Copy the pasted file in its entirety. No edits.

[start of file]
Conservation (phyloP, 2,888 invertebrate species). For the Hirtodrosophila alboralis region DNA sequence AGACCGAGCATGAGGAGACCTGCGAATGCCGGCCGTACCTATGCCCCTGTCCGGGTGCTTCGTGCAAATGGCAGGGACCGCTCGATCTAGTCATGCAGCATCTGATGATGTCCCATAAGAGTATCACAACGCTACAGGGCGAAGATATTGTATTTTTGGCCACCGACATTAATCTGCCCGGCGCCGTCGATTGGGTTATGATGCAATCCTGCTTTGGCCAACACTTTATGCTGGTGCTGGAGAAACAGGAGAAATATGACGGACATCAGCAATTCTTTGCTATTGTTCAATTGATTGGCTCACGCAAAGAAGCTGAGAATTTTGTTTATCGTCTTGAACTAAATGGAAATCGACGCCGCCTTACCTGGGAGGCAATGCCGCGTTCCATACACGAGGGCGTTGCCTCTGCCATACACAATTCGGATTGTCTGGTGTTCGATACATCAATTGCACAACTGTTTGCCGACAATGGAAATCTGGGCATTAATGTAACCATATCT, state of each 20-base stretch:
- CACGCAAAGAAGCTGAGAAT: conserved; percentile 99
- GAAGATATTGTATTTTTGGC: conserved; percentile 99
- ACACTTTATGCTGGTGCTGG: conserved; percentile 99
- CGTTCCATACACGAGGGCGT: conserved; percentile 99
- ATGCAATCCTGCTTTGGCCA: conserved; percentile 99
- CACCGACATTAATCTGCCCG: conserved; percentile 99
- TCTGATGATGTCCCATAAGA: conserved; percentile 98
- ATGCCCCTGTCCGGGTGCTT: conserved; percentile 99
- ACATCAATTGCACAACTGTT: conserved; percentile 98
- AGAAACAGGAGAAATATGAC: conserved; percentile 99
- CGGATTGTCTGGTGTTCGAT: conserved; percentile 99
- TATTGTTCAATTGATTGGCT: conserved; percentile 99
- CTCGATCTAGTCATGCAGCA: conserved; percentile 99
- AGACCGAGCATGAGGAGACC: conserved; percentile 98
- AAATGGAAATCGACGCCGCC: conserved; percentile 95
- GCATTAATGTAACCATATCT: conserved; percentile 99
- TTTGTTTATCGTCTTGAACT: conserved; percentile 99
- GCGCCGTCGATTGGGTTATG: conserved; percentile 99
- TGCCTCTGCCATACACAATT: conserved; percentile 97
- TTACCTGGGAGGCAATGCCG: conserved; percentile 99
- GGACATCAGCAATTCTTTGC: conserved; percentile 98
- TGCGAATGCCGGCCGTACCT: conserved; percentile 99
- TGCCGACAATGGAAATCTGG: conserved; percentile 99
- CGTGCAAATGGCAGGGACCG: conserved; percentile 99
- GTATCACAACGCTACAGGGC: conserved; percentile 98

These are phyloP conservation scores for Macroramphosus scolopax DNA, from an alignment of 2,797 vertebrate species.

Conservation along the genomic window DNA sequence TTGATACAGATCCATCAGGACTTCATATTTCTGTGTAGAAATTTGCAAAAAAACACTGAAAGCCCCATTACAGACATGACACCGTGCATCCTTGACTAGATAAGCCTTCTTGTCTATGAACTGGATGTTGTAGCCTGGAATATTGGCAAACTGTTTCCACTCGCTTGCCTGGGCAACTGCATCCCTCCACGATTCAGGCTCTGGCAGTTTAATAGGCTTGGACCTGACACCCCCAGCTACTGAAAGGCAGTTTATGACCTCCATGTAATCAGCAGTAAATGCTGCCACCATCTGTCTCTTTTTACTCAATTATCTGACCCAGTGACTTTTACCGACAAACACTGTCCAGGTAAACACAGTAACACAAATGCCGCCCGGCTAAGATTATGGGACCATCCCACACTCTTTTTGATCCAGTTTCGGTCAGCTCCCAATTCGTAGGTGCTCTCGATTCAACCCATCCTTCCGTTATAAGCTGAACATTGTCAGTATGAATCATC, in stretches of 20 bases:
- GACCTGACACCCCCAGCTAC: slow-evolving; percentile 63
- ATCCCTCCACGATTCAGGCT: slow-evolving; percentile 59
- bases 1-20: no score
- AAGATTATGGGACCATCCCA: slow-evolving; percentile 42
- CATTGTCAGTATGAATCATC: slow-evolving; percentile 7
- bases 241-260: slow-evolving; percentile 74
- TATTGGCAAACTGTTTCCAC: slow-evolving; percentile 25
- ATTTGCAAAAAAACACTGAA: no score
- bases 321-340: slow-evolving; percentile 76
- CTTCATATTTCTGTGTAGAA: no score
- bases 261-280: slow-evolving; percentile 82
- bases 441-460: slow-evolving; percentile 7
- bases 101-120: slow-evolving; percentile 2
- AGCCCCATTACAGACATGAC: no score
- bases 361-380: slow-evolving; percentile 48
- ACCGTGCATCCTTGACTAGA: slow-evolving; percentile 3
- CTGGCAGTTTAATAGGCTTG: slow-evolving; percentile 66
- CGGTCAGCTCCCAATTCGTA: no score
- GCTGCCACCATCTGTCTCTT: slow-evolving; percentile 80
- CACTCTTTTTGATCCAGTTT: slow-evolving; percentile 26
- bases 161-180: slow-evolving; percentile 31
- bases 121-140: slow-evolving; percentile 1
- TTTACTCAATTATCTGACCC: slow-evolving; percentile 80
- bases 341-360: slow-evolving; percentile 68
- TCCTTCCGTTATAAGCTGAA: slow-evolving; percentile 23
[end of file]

Conservation (phyloP, 2,888 invertebrate species). For the Hirtodrosophila alboralis region DNA sequence AGACCGAGCATGAGGAGACCTGCGAATGCCGGCCGTACCTATGCCCCTGTCCGGGTGCTTCGTGCAAATGGCAGGGACCGCTCGATCTAGTCATGCAGCATCTGATGATGTCCCATAAGAGTATCACAACGCTACAGGGCGAAGATATTGTATTTTTGGCCACCGACATTAATCTGCCCGGCGCCGTCGATTGGGTTATGATGCAATCCTGCTTTGGCCAACACTTTATGCTGGTGCTGGAGAAACAGGAGAAATATGACGGACATCAGCAATTCTTTGCTATTGTTCAATTGATTGGCTCACGCAAAGAAGCTGAGAATTTTGTTTATCGTCTTGAACTAAATGGAAATCGACGCCGCCTTACCTGGGAGGCAATGCCGCGTTCCATACACGAGGGCGTTGCCTCTGCCATACACAATTCGGATTGTCTGGTGTTCGATACATCAATTGCACAACTGTTTGCCGACAATGGAAATCTGGGCATTAATGTAACCATATCT, state of each 20-base stretch:
- CACGCAAAGAAGCTGAGAAT: conserved; percentile 99
- GAAGATATTGTATTTTTGGC: conserved; percentile 99
- ACACTTTATGCTGGTGCTGG: conserved; percentile 99
- CGTTCCATACACGAGGGCGT: conserved; percentile 99
- ATGCAATCCTGCTTTGGCCA: conserved; percentile 99
- CACCGACATTAATCTGCCCG: conserved; percentile 99
- TCTGATGATGTCCCATAAGA: conserved; percentile 98
- ATGCCCCTGTCCGGGTGCTT: conserved; percentile 99
- ACATCAATTGCACAACTGTT: conserved; percentile 98
- AGAAACAGGAGAAATATGAC: conserved; percentile 99
- CGGATTGTCTGGTGTTCGAT: conserved; percentile 99
- TATTGTTCAATTGATTGGCT: conserved; percentile 99
- CTCGATCTAGTCATGCAGCA: conserved; percentile 99
- AGACCGAGCATGAGGAGACC: conserved; percentile 98
- AAATGGAAATCGACGCCGCC: conserved; percentile 95
- GCATTAATGTAACCATATCT: conserved; percentile 99
- TTTGTTTATCGTCTTGAACT: conserved; percentile 99
- GCGCCGTCGATTGGGTTATG: conserved; percentile 99
- TGCCTCTGCCATACACAATT: conserved; percentile 97
- TTACCTGGGAGGCAATGCCG: conserved; percentile 99
- GGACATCAGCAATTCTTTGC: conserved; percentile 98
- TGCGAATGCCGGCCGTACCT: conserved; percentile 99
- TGCCGACAATGGAAATCTGG: conserved; percentile 99
- CGTGCAAATGGCAGGGACCG: conserved; percentile 99
- GTATCACAACGCTACAGGGC: conserved; percentile 98

These are phyloP conservation scores for Macroramphosus scolopax DNA, from an alignment of 2,797 vertebrate species.

Conservation along the genomic window DNA sequence TTGATACAGATCCATCAGGACTTCATATTTCTGTGTAGAAATTTGCAAAAAAACACTGAAAGCCCCATTACAGACATGACACCGTGCATCCTTGACTAGATAAGCCTTCTTGTCTATGAACTGGATGTTGTAGCCTGGAATATTGGCAAACTGTTTCCACTCGCTTGCCTGGGCAACTGCATCCCTCCACGATTCAGGCTCTGGCAGTTTAATAGGCTTGGACCTGACACCCCCAGCTACTGAAAGGCAGTTTATGACCTCCATGTAATCAGCAGTAAATGCTGCCACCATCTGTCTCTTTTTACTCAATTATCTGACCCAGTGACTTTTACCGACAAACACTGTCCAGGTAAACACAGTAACACAAATGCCGCCCGGCTAAGATTATGGGACCATCCCACACTCTTTTTGATCCAGTTTCGGTCAGCTCCCAATTCGTAGGTGCTCTCGATTCAACCCATCCTTCCGTTATAAGCTGAACATTGTCAGTATGAATCATC, in stretches of 20 bases:
- GACCTGACACCCCCAGCTAC: slow-evolving; percentile 63
- ATCCCTCCACGATTCAGGCT: slow-evolving; percentile 59
- bases 1-20: no score
- AAGATTATGGGACCATCCCA: slow-evolving; percentile 42
- CATTGTCAGTATGAATCATC: slow-evolving; percentile 7
- bases 241-260: slow-evolving; percentile 74
- TATTGGCAAACTGTTTCCAC: slow-evolving; percentile 25
- ATTTGCAAAAAAACACTGAA: no score
- bases 321-340: slow-evolving; percentile 76
- CTTCATATTTCTGTGTAGAA: no score
- bases 261-280: slow-evolving; percentile 82
- bases 441-460: slow-evolving; percentile 7
- bases 101-120: slow-evolving; percentile 2
- AGCCCCATTACAGACATGAC: no score
- bases 361-380: slow-evolving; percentile 48
- ACCGTGCATCCTTGACTAGA: slow-evolving; percentile 3
- CTGGCAGTTTAATAGGCTTG: slow-evolving; percentile 66
- CGGTCAGCTCCCAATTCGTA: no score
- GCTGCCACCATCTGTCTCTT: slow-evolving; percentile 80
- CACTCTTTTTGATCCAGTTT: slow-evolving; percentile 26
- bases 161-180: slow-evolving; percentile 31
- bases 121-140: slow-evolving; percentile 1
- TTTACTCAATTATCTGACCC: slow-evolving; percentile 80
- bases 341-360: slow-evolving; percentile 68
- TCCTTCCGTTATAAGCTGAA: slow-evolving; percentile 23